The most recent violence was sparked by an NGO vehicle with an Ethiopian driver running over and killing two children from the Nuer ethnic group in a camp for South Sudanese refugees last Friday.
Since late January, what began as a dispute over land rights between the Nuer and Anyuak ethnic groups has spread.
The clash is in part a result of the influx of thousands of ethnic Nuer who have been displaced in the civil war in South Sudan and were forced to move into the Gambella region of Ethiopia.
"It's because of the security vacuum, which is the consequence of the conflict in South Sudan," Ewan Lawson, a senior research fellow at the Royal United Services Institute in London told RFI. "It's been a very large part of local culture for a long long time."
But a proliferation of small arms has meant more and more serious injuries.
"But there's also growing discontent towards the government and the lack of response from the international community," Lawson pointed out.
"The government is just putting the bandage over the clashes because they are the root cause of it," Obang Metho, the executive director of the Solidarity Movement for a New Ethiopia, a nonprofit organisation promoting change in the country, told RFI. "The ruling government in Ethiopia are using ethnic apartheid to divide and conquer. And now, if you are someone from the highland part of Ethiopia, at this time now, you can kill and no one will hold you accontable."
The UN is also part of the problem, according to Metho, because they are "dumping" refugees there. The refugees and the local people do not have anything in common, there is no peace between them, he said.
"The refugees can come from South Sudan, with guns, at any time. When you take a closer look, the Ethiopian government is part of the problem, the Gambella region is part of the problem, the international community, they left Ethiopia to survive, so thery're part of the problem, because they don't address the real good governing issues. There have been warnings, Ethiopia is heading to the point where it will become a ticking bomb, where ethnic groups will kill each others and by that time it will be too late."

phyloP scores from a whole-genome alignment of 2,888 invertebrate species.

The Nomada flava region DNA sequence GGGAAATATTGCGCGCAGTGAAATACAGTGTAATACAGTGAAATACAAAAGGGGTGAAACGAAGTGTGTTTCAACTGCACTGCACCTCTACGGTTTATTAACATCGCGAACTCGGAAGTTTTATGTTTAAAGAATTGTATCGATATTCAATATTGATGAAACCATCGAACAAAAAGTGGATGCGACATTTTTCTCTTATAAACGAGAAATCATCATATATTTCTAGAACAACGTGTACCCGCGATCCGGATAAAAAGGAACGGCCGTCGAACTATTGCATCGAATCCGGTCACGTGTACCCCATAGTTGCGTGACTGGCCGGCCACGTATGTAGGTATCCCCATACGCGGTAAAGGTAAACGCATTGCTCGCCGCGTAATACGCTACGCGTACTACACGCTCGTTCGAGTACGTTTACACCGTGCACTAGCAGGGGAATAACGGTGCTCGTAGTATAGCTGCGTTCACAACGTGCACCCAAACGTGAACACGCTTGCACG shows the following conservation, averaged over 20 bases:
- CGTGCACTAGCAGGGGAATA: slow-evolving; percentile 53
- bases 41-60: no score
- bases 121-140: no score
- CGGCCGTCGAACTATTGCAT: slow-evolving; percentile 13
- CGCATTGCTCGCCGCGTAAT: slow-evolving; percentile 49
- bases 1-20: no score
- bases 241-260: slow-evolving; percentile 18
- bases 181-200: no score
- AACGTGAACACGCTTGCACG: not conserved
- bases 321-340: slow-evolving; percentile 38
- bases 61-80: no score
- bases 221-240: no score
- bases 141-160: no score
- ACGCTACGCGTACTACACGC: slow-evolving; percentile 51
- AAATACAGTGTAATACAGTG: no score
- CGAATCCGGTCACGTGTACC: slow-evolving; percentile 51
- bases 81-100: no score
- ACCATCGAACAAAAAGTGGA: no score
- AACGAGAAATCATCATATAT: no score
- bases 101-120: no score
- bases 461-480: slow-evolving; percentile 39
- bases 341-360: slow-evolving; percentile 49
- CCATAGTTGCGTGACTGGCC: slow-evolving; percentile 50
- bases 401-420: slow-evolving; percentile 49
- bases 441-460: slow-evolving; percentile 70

Would the situation change if peace is finally implemented in South Sudan?
First the rebels have to arrive at the South Sudan talks, which has taken longer than expected.
"Will the peace process in South Sudan solve the Gambella issues?" asks Christopher Clapham, from the African studies at Cambridge University. "Quite probably the opposite. Gambella has its own internal conflicts, notably between the Nuer, that's to say Riek Machar's group, whose main population is in South Sudan, and the local people, the Anuyak, whose population is almost entirely within Ethiopia.
"So this massive level of violence is very likely also to intensify the internal conflict within the Gambella region."
The situation in South Sudan needs to get better so that tensions can die down in Gambella.
But the main question is: will the refugees go back to South Sudan?
"We hope that peace is going to be established in South Sudan. We believe that with the international community's support of South Sudan, that will resolve the conflict itself," Angele Djohossou, the Head of the UNHCR Gambella office, told RFI.
"But there's also the need to have basic social services in place, because conflict is not the only reason of the displacement of thousands, but lack of social and economical opportunities, plus food insecurity; all of that is of concern in South Sudan."
What the experts all agree on though is the fact that the international community needs to pay more attention to what is going on in this region before it gets out of control, as many on the ground fear.